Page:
Wednesday, January 20, 2010

Signs of Origin: Returning to My Roots

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I listened to many podcasts in the midst of travelling this past month from This American Life, a production of Chicago Public Radio. This radio show takes a theme and develops it through multiple stories and examples to create a hugely entertaining hour that celebrates the interesting and unique in life.

One podcast that caught my attention this past trip was about stories of origin--from the humble beginnings of major corporations and inventions, to the histories of relatives and friends. Travelling home always strikes an intangible chord for me--what is it about being where I grew up that feels so significant?

I have moved many times in my life: across the west coast as a child, across the country in college. With each move I have felt a bit more fragmented, as if a piece of myself was left behind, planted in soil elsewhere: in relationships, on trails through the forest, in favorite corners of a house. I would stash a piece of myself in each location I left: a marble under a loose corner of carpet, a signature in an upper corner of a closet, memorizing the view out of a window and the feeling of belonging in that home.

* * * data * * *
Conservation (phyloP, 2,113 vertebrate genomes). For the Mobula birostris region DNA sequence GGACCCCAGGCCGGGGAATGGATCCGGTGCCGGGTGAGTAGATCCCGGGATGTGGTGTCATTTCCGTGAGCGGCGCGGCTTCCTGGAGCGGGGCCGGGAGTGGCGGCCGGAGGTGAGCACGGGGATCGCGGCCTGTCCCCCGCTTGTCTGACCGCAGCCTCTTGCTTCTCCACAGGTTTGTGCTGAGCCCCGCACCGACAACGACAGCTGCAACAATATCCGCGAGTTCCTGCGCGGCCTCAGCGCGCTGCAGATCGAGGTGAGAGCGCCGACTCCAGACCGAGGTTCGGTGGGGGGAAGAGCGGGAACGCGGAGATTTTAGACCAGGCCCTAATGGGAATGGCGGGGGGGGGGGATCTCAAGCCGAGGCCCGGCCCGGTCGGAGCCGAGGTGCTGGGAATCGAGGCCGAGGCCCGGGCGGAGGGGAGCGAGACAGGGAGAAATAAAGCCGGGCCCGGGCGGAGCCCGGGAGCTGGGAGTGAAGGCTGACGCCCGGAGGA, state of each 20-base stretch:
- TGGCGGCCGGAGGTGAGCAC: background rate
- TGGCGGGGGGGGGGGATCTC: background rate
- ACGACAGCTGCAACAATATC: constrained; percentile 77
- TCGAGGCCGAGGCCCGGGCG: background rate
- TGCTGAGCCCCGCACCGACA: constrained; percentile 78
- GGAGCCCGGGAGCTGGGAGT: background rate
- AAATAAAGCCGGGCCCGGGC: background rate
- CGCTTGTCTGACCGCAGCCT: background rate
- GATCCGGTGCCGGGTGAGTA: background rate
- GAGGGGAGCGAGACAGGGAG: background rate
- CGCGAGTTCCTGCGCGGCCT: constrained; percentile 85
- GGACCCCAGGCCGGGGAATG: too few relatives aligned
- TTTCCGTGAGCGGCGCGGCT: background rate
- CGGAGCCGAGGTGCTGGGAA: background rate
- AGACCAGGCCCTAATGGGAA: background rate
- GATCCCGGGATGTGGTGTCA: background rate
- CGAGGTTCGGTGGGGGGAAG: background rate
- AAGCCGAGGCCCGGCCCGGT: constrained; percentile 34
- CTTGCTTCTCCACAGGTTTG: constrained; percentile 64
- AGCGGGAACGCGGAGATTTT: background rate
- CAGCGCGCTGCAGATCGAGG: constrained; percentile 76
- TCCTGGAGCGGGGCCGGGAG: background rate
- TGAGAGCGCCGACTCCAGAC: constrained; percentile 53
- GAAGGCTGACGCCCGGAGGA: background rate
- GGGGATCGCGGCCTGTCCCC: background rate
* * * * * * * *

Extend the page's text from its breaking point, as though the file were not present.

As a child I remember visiting the neighborhood my mom had lived in through high school and listening politely as she recounted significant places: her home, the home of a friend, the hill she stalled on just after learning to drive a stick-shift car. And I remember thinking that even though I knew these places were significant to her, they held no meaning for me. They were unfamiliar street corners in the midst of an unfamiliar place.

As an adult I would find more meaning in those places.

I now have my own sentimental locations. As my husband and I consider the prospect of moving we compile our own sentimental catalogs of places and experiences shared. We speak o f coming back with our own children to show off our old residences and well-travelled running routes. We will stroll the brick streets holding hands, recounting the brisk temperatures we endured in order to steal away from campus for a few moments.

And even though at that moment they probably won't appreciate the tour any more than I did as a child, someday I hope they understand.

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